Irrespective of establishment of strict liability within the scope of consumer relations, we note that the Consumer Protection Code provides on events that exclude supplier liability, to wit: (i) if the supplier proves that it has not placed the product on the market2, (ii) that even having placed the product on the market or provided the service, the defect pointed out does not exist3 and (iii) the resulting damage occurred due to the exclusive fault of the victim or a third party4.
It is also worth noting that strict liability, i.e., that which is independent of proof of fault, does not apply to self-employed professionals, as set forth in art. 14, paragraph 4 of the Consumer Protection Code.
And this aspect is justified by the fact that, with the exception of self-employed professionals, the strict liability of other suppliers is characterized because they undertake to achieve a certain result or to transmit a product with certain characteristics of quality, quantity, etc.
In the obligations of result, the debtor (supplier) agrees and the creditor can demand achievement of that expected result, under penalty of considering that the obligation was defaulted. Hence, the fault is of little interest. What is of interest is the non-occurrence of the promised and agreed result.
With regard to self-employed professionals, as a rule, their obligation is an obligation of means and not of result. It is expected, therefore, that the professional adopts all precautions and performs the obligation assumed with the utmost skill, prudence, and diligence. And only based on proof that a self-employed professional acted with fault or intent and the respective causal link with the damage claimed by the consumer, his or her liability can be considered.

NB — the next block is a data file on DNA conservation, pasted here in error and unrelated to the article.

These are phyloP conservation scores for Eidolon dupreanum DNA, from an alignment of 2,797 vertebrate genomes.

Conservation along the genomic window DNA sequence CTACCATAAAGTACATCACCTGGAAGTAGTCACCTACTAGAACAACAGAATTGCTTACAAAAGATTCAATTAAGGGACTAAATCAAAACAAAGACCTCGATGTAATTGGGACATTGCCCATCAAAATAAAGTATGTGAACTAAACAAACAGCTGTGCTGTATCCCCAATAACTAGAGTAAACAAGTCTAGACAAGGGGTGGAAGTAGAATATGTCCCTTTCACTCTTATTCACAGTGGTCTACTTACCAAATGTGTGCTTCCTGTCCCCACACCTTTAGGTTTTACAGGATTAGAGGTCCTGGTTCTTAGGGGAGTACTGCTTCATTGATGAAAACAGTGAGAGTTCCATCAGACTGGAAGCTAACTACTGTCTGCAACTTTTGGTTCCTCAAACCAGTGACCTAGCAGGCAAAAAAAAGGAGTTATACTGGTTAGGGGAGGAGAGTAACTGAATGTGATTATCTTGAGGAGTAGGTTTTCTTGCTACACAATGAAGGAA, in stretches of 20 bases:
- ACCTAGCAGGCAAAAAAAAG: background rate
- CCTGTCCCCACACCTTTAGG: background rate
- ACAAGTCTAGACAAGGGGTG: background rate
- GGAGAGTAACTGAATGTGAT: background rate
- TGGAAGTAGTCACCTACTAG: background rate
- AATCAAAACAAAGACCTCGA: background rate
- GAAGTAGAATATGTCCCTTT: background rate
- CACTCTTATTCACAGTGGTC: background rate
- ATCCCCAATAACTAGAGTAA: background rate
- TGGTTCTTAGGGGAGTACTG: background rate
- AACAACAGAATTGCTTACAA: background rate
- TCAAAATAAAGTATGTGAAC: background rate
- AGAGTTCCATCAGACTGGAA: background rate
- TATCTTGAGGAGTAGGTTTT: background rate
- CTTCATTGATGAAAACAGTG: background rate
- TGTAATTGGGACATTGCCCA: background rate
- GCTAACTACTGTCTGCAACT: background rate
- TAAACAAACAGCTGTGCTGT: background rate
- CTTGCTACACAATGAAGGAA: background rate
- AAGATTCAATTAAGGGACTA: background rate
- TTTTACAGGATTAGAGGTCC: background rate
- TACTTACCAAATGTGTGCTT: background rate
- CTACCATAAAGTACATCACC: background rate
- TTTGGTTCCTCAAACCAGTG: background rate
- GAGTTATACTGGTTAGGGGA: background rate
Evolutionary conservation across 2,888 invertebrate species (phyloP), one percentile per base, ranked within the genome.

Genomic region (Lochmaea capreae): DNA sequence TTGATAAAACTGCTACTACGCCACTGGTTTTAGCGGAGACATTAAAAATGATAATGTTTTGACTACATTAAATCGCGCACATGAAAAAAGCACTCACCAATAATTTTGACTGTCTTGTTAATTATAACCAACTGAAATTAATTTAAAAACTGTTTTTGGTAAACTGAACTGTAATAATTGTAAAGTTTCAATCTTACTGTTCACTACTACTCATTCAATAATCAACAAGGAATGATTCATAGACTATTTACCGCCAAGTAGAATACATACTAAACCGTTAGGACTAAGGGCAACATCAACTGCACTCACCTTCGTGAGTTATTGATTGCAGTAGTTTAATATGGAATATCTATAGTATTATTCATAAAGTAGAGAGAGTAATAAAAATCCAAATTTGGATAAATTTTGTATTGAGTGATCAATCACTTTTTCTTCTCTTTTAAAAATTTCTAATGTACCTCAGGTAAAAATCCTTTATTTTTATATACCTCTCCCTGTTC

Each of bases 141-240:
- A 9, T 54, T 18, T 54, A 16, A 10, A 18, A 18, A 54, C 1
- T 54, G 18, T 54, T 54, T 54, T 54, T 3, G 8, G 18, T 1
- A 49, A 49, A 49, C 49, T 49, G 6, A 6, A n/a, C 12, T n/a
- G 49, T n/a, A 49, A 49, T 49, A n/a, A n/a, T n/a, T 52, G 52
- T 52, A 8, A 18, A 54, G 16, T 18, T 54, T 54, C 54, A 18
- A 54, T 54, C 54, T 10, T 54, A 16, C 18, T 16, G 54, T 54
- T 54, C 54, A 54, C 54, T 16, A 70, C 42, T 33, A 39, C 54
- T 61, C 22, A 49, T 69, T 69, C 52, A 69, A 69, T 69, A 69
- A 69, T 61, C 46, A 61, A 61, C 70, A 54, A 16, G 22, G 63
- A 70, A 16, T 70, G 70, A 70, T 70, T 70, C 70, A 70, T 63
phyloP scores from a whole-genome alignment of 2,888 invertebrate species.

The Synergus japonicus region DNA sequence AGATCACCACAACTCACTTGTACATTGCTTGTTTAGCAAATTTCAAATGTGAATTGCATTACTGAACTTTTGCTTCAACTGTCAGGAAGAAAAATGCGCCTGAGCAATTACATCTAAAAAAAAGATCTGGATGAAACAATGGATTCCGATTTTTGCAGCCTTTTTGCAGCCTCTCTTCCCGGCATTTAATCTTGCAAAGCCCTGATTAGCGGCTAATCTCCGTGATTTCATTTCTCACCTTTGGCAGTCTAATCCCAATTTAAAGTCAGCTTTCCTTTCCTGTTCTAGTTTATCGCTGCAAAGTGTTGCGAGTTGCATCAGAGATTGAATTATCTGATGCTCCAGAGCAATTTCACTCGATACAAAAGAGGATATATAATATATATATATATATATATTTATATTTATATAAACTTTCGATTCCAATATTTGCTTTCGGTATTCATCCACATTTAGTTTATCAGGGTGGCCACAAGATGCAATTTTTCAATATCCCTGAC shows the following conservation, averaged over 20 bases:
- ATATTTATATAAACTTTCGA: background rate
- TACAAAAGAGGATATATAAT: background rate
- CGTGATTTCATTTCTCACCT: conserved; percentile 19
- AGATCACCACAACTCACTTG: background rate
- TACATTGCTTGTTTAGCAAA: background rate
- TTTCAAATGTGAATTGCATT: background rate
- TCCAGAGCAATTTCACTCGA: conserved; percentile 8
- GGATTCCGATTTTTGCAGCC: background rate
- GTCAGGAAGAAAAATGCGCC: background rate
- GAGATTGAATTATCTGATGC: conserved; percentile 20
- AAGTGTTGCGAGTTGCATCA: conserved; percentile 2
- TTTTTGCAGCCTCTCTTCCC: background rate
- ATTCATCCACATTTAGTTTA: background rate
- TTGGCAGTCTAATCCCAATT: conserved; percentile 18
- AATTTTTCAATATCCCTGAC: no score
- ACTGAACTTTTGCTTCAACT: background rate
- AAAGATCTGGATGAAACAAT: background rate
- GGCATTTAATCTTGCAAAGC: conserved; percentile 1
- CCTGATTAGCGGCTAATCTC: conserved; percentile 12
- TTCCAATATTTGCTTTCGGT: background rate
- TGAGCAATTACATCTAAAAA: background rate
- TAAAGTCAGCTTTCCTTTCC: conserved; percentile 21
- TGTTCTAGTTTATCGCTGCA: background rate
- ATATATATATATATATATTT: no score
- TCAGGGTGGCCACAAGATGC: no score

32.4.4. Civil Liability of Suppliers in the person of their partners, managers, or directors and officers. Piercing of the Corporate Veil.
The Brazilian consumer legislation also provides for a list of situations in which suppliers, in the person of their members, managers, or directors and officers, are also liable in court for damages caused to consumers, through the so-called piercing of the corporate veil, where the individuals responsible for the companies become defendants in the claim, being jointly and severally liable for all damages caused – and, consequently, under the civil law, their assets may also be affected to cover the indemnities due to consumers harmed.
Still in this respect, and considering that the payment of damages to the consumer is of social interest and to the extent that the Judiciary is seen as an agent for reducing the inherent vulnerability of consumers, judges may pierce the corporate veil on their own initiative, i.e., regardless of the parties’ express request, if one of the situations provided for in this special legislation occurs.
Also for this reason – the consumer’s indemnification being in the social interest –, once the CDC applies to the case, the piercing of the corporate veil will be broader, i.e., it may occur in a series of situations that, in other legal systems, such as the Civil Code itself, would not be sufficient to reach the personal assets of members and the like.
Therefore, we note that the consumer legislation provides that in the event of [i] abuse of rights; [ii] excess of authority; [iii] violation of the law; [iv] unlawful fact or act; [v] violation of the Bylaws or articles of association, or [vi] insolvency, dissolution, or inactivity of the company (if caused by mismanagement acts), the members, managers, or directors and officers may be included as defendants in the claim.